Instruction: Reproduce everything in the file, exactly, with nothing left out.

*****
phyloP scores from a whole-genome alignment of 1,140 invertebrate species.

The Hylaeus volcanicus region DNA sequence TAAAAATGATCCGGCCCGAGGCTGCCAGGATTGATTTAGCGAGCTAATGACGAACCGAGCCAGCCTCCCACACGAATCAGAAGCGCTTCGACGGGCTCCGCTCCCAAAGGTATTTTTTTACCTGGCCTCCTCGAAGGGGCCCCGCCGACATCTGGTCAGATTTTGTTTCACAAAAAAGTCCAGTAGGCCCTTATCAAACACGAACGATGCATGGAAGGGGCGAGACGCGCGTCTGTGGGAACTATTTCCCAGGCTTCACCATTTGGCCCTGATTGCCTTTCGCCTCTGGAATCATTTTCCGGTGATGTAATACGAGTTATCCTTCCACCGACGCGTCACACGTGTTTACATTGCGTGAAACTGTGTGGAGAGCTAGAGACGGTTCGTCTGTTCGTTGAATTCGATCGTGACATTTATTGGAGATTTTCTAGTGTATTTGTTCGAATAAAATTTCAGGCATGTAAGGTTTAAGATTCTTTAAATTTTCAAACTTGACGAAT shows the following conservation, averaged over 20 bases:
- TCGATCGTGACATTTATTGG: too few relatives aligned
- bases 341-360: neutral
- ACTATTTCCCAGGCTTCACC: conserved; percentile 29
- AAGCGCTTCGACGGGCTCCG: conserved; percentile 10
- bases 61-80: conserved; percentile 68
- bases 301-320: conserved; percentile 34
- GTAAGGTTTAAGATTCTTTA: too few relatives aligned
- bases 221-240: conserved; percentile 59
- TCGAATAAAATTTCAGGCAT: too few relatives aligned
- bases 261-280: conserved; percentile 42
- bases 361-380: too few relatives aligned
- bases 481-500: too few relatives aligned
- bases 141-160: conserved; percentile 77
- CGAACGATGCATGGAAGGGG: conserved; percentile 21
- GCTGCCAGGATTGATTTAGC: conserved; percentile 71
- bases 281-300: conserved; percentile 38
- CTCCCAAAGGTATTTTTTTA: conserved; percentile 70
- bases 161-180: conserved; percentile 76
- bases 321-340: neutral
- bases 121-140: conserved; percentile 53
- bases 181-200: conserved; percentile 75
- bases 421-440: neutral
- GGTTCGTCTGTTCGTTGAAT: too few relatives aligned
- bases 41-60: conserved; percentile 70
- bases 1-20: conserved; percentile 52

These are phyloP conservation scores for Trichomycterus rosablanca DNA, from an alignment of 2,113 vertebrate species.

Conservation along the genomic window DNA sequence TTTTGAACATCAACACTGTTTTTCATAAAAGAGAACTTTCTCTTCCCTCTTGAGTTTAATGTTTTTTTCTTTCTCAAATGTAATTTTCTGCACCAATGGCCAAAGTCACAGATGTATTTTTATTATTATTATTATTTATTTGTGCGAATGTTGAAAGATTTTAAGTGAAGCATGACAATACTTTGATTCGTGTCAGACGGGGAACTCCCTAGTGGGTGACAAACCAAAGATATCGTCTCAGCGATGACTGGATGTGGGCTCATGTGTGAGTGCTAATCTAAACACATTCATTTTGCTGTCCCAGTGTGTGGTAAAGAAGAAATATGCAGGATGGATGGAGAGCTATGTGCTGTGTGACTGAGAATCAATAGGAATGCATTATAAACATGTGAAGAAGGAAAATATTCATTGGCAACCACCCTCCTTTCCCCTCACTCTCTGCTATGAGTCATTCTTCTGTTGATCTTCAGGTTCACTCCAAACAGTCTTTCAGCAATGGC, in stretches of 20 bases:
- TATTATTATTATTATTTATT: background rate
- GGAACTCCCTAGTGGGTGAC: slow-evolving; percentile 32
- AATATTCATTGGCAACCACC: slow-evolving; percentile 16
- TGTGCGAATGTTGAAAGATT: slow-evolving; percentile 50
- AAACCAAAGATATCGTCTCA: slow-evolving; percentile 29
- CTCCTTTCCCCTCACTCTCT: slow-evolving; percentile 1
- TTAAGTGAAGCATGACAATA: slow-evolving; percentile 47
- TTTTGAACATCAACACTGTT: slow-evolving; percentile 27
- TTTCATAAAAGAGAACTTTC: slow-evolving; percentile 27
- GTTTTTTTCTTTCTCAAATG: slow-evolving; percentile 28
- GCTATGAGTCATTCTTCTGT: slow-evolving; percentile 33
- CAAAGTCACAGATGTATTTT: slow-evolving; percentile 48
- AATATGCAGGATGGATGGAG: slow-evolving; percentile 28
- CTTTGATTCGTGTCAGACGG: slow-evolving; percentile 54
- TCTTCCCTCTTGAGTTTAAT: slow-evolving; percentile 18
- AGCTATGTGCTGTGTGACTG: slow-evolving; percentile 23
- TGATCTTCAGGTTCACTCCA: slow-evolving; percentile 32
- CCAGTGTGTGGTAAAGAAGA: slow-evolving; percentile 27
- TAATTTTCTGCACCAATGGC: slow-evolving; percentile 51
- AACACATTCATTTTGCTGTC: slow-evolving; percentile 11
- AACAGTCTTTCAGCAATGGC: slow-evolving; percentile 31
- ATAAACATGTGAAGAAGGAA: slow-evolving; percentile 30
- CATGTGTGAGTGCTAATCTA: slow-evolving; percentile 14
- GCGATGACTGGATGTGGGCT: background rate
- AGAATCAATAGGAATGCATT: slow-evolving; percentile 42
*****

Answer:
phyloP scores from a whole-genome alignment of 1,140 invertebrate species.

The Hylaeus volcanicus region DNA sequence TAAAAATGATCCGGCCCGAGGCTGCCAGGATTGATTTAGCGAGCTAATGACGAACCGAGCCAGCCTCCCACACGAATCAGAAGCGCTTCGACGGGCTCCGCTCCCAAAGGTATTTTTTTACCTGGCCTCCTCGAAGGGGCCCCGCCGACATCTGGTCAGATTTTGTTTCACAAAAAAGTCCAGTAGGCCCTTATCAAACACGAACGATGCATGGAAGGGGCGAGACGCGCGTCTGTGGGAACTATTTCCCAGGCTTCACCATTTGGCCCTGATTGCCTTTCGCCTCTGGAATCATTTTCCGGTGATGTAATACGAGTTATCCTTCCACCGACGCGTCACACGTGTTTACATTGCGTGAAACTGTGTGGAGAGCTAGAGACGGTTCGTCTGTTCGTTGAATTCGATCGTGACATTTATTGGAGATTTTCTAGTGTATTTGTTCGAATAAAATTTCAGGCATGTAAGGTTTAAGATTCTTTAAATTTTCAAACTTGACGAAT shows the following conservation, averaged over 20 bases:
- TCGATCGTGACATTTATTGG: too few relatives aligned
- bases 341-360: neutral
- ACTATTTCCCAGGCTTCACC: conserved; percentile 29
- AAGCGCTTCGACGGGCTCCG: conserved; percentile 10
- bases 61-80: conserved; percentile 68
- bases 301-320: conserved; percentile 34
- GTAAGGTTTAAGATTCTTTA: too few relatives aligned
- bases 221-240: conserved; percentile 59
- TCGAATAAAATTTCAGGCAT: too few relatives aligned
- bases 261-280: conserved; percentile 42
- bases 361-380: too few relatives aligned
- bases 481-500: too few relatives aligned
- bases 141-160: conserved; percentile 77
- CGAACGATGCATGGAAGGGG: conserved; percentile 21
- GCTGCCAGGATTGATTTAGC: conserved; percentile 71
- bases 281-300: conserved; percentile 38
- CTCCCAAAGGTATTTTTTTA: conserved; percentile 70
- bases 161-180: conserved; percentile 76
- bases 321-340: neutral
- bases 121-140: conserved; percentile 53
- bases 181-200: conserved; percentile 75
- bases 421-440: neutral
- GGTTCGTCTGTTCGTTGAAT: too few relatives aligned
- bases 41-60: conserved; percentile 70
- bases 1-20: conserved; percentile 52

These are phyloP conservation scores for Trichomycterus rosablanca DNA, from an alignment of 2,113 vertebrate species.

Conservation along the genomic window DNA sequence TTTTGAACATCAACACTGTTTTTCATAAAAGAGAACTTTCTCTTCCCTCTTGAGTTTAATGTTTTTTTCTTTCTCAAATGTAATTTTCTGCACCAATGGCCAAAGTCACAGATGTATTTTTATTATTATTATTATTTATTTGTGCGAATGTTGAAAGATTTTAAGTGAAGCATGACAATACTTTGATTCGTGTCAGACGGGGAACTCCCTAGTGGGTGACAAACCAAAGATATCGTCTCAGCGATGACTGGATGTGGGCTCATGTGTGAGTGCTAATCTAAACACATTCATTTTGCTGTCCCAGTGTGTGGTAAAGAAGAAATATGCAGGATGGATGGAGAGCTATGTGCTGTGTGACTGAGAATCAATAGGAATGCATTATAAACATGTGAAGAAGGAAAATATTCATTGGCAACCACCCTCCTTTCCCCTCACTCTCTGCTATGAGTCATTCTTCTGTTGATCTTCAGGTTCACTCCAAACAGTCTTTCAGCAATGGC, in stretches of 20 bases:
- TATTATTATTATTATTTATT: background rate
- GGAACTCCCTAGTGGGTGAC: slow-evolving; percentile 32
- AATATTCATTGGCAACCACC: slow-evolving; percentile 16
- TGTGCGAATGTTGAAAGATT: slow-evolving; percentile 50
- AAACCAAAGATATCGTCTCA: slow-evolving; percentile 29
- CTCCTTTCCCCTCACTCTCT: slow-evolving; percentile 1
- TTAAGTGAAGCATGACAATA: slow-evolving; percentile 47
- TTTTGAACATCAACACTGTT: slow-evolving; percentile 27
- TTTCATAAAAGAGAACTTTC: slow-evolving; percentile 27
- GTTTTTTTCTTTCTCAAATG: slow-evolving; percentile 28
- GCTATGAGTCATTCTTCTGT: slow-evolving; percentile 33
- CAAAGTCACAGATGTATTTT: slow-evolving; percentile 48
- AATATGCAGGATGGATGGAG: slow-evolving; percentile 28
- CTTTGATTCGTGTCAGACGG: slow-evolving; percentile 54
- TCTTCCCTCTTGAGTTTAAT: slow-evolving; percentile 18
- AGCTATGTGCTGTGTGACTG: slow-evolving; percentile 23
- TGATCTTCAGGTTCACTCCA: slow-evolving; percentile 32
- CCAGTGTGTGGTAAAGAAGA: slow-evolving; percentile 27
- TAATTTTCTGCACCAATGGC: slow-evolving; percentile 51
- AACACATTCATTTTGCTGTC: slow-evolving; percentile 11
- AACAGTCTTTCAGCAATGGC: slow-evolving; percentile 31
- ATAAACATGTGAAGAAGGAA: slow-evolving; percentile 30
- CATGTGTGAGTGCTAATCTA: slow-evolving; percentile 14
- GCGATGACTGGATGTGGGCT: background rate
- AGAATCAATAGGAATGCATT: slow-evolving; percentile 42